Let’s start with the automations to turn on the fan. I wanted the fan to turn on when the bedroom temperature rises above 23.49 degrees Celsius, but only when the balcony temperature is above 25.5 degrees. I also added the bedroom temperature as a condition and the balcony temperature as a trigger. Now the automation also starts when the temperature on the balcony gets above 25.5 degrees, after the bedroom temperature gets above 23.49. Next, I added the climate control switch as a trigger, as well as a condition. The trigger is a state change from off to on and the condition is that the climate control switch has to be on. I did the same thing with the away mode switch, so that the fan turns on when I arrive at home and won’t turn on when I’m away. I also created a time based trigger at 21:00 or 9 PM and a time condition so that the automation will only be executed between 21:00 and 10:00. Lastly, I added one action to turn on the bedroom fan. This is the result:

  alias: Climate Control - Bedroom fan
  description: ''
  trigger:
  - above: 23.49
    device_id: 6c638a49dd0e4d6b8185dabc2ae046eb
    domain: sensor
    entity_id: sensor.bedroom_temperature
    platform: device
    type: temperature
  - above: 25.5
    device_id: 728ca2b7081245828452761ae448aa46
    domain: sensor
    entity_id: sensor.balcony_temperature
    platform: device
    type: temperature
  - entity_id: switch.night_mode
    from: 'on'
    platform: state
    to: 'off'
  - at: '21:00:00'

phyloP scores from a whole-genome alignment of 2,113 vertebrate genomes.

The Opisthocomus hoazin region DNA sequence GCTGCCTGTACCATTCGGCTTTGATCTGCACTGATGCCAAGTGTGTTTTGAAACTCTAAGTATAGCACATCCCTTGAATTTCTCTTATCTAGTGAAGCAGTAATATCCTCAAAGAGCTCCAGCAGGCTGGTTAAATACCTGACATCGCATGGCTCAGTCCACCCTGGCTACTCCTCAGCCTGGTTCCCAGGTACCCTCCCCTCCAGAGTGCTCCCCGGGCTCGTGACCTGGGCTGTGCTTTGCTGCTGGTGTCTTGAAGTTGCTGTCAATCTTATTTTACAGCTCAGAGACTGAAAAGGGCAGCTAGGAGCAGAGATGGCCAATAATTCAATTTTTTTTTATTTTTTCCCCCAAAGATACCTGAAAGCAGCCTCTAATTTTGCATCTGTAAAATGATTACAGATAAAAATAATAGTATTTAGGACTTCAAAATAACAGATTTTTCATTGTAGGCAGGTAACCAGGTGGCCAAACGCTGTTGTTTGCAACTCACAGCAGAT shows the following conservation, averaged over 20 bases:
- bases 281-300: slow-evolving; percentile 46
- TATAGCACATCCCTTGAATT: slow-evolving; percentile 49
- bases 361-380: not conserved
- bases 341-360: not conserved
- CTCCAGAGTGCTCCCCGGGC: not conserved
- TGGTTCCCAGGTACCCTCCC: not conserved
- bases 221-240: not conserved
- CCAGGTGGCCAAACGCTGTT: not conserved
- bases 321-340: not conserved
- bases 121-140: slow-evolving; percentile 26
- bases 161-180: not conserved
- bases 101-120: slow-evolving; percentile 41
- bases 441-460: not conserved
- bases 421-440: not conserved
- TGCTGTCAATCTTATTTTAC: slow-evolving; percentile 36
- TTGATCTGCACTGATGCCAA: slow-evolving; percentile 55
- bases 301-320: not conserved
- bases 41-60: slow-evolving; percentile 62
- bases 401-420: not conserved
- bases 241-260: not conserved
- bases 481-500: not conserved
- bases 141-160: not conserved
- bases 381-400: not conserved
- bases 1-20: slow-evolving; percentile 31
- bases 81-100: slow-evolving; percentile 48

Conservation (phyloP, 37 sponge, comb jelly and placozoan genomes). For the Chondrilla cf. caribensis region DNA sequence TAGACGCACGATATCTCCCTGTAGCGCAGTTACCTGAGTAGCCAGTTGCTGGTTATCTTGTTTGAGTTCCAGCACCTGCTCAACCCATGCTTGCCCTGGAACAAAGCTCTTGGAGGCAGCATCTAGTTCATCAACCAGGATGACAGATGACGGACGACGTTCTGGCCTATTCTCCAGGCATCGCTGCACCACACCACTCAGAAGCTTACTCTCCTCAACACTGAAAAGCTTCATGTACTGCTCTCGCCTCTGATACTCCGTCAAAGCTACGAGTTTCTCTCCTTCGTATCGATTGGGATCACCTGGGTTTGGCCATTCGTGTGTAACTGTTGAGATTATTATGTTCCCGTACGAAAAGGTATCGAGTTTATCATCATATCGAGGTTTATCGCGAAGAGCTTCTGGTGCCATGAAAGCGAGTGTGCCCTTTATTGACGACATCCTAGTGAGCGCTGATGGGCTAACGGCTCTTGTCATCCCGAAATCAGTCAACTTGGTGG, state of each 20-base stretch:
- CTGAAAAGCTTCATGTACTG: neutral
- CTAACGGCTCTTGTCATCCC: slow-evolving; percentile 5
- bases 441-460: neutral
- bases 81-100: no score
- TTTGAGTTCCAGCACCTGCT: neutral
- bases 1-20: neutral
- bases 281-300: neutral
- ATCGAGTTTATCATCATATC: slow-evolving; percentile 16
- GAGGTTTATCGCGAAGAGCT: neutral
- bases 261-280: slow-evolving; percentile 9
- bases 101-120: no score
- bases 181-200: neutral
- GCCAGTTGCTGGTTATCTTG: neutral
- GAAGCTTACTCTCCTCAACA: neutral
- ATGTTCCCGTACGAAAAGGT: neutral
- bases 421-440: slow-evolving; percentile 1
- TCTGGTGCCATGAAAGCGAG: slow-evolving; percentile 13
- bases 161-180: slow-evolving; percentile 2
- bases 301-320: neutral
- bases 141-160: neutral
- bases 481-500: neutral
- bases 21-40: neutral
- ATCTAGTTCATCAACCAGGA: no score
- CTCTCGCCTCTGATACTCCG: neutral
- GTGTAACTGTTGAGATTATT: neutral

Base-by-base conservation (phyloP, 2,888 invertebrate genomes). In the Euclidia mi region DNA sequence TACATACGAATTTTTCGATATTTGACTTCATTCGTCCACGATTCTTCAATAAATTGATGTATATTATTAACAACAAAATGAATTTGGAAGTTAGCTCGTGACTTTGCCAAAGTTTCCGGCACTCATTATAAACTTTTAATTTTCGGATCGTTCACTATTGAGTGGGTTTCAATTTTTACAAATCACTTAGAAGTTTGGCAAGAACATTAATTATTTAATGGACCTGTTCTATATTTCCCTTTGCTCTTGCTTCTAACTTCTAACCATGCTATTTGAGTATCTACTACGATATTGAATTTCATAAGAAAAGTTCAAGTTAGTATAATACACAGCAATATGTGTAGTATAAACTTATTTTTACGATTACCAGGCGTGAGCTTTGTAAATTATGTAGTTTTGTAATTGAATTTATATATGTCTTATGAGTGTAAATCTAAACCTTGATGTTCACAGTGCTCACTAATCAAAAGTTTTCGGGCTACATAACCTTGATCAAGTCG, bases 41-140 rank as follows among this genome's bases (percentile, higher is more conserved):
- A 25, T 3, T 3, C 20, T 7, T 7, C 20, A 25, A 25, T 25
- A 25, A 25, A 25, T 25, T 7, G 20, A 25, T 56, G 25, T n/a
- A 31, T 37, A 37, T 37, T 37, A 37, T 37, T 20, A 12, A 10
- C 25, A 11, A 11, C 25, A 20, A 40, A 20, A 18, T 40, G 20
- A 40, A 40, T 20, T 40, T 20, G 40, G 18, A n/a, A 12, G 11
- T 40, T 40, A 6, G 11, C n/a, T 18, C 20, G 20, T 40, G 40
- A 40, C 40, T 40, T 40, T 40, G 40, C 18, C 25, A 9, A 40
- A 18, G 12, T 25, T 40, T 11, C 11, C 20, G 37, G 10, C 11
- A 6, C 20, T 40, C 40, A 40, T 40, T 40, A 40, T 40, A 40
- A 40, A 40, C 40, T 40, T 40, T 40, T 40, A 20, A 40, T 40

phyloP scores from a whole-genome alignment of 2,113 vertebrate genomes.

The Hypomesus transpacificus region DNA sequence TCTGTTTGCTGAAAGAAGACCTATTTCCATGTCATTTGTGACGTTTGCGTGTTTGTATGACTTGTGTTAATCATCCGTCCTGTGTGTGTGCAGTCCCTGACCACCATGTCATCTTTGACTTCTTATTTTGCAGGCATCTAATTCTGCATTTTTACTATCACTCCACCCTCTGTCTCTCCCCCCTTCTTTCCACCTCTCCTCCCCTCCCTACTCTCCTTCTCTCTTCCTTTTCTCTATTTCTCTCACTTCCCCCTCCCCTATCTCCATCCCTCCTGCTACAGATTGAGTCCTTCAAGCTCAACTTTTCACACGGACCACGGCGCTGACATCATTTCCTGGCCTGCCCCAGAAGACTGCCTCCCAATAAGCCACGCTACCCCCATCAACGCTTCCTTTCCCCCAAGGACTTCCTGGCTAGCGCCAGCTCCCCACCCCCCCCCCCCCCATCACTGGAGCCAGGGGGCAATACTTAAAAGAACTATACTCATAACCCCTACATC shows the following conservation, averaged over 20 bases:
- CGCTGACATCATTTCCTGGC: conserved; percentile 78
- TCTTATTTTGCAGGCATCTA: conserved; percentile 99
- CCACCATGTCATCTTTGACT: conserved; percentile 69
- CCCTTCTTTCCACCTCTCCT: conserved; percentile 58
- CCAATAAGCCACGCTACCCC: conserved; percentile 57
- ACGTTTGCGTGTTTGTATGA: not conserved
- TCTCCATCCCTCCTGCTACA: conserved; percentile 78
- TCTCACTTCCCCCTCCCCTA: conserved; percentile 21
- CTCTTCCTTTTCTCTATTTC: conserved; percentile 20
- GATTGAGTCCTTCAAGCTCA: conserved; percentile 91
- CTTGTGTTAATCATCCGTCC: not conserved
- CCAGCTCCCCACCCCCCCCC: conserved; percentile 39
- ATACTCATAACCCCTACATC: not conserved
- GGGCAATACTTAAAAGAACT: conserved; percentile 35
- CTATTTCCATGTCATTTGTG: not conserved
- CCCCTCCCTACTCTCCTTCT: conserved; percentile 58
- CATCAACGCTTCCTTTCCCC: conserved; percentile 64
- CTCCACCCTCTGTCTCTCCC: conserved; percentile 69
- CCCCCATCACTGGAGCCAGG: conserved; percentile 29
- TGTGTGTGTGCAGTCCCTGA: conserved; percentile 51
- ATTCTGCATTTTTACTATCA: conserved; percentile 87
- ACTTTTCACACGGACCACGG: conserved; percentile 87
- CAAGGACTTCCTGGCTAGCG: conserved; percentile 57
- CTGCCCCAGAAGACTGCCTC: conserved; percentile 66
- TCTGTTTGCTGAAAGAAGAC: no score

platform: time
  condition:
  - above: 25.5
    condition: device
    device_id: 728ca2b7081245828452761ae448aa46
    domain: sensor
    entity_id: sensor.balcony_temperature
    type: is_temperature
  - above: 23.49
    condition: device
    device_id: 6c638a49dd0e4d6b8185dabc2ae046eb
    domain: sensor
    entity_id: sensor.bedroom_temperature
    type: is_temperature
  - after: '21:00:00'
    before: '10:00:00'
    condition: time
  - condition: state
    entity_id: switch.climate_control
    state: 'on'
  - condition: state
    entity_id: switch.away_mode
    state: 'off'
  action:
  - data: {}
    entity_id: switch.bedroom_fan
    service: switch.turn_on
  mode: single

I created a second automation to turn on the fans in both the bedroom and the living room at the same time. The actions and conditions for the away mode and climate control are the same, but the rest is different. This time, I wanted the fan to turn on when the bedroom and living room temperature are above 25 degrees. I added this as a condition, not as a trigger. The only extra condition I added to this automation is that the sun must be below the horizon. Now, my fans also turn on when I arrive at home late in the evening or early at night and I just want to ventilate the room. I did this to create more opportunities to turn on the fans after dark, when the temperature outside is less likely to be above 25 degrees.

  alias: Climate Control - Away mode turns off and it's hot in the evening
  description: ''
  trigger:
  - entity_id: switch.away_mode
    from: 'on'
    platform: state
    to: 'off'
  condition:
  - condition: state
    entity_id: sun.sun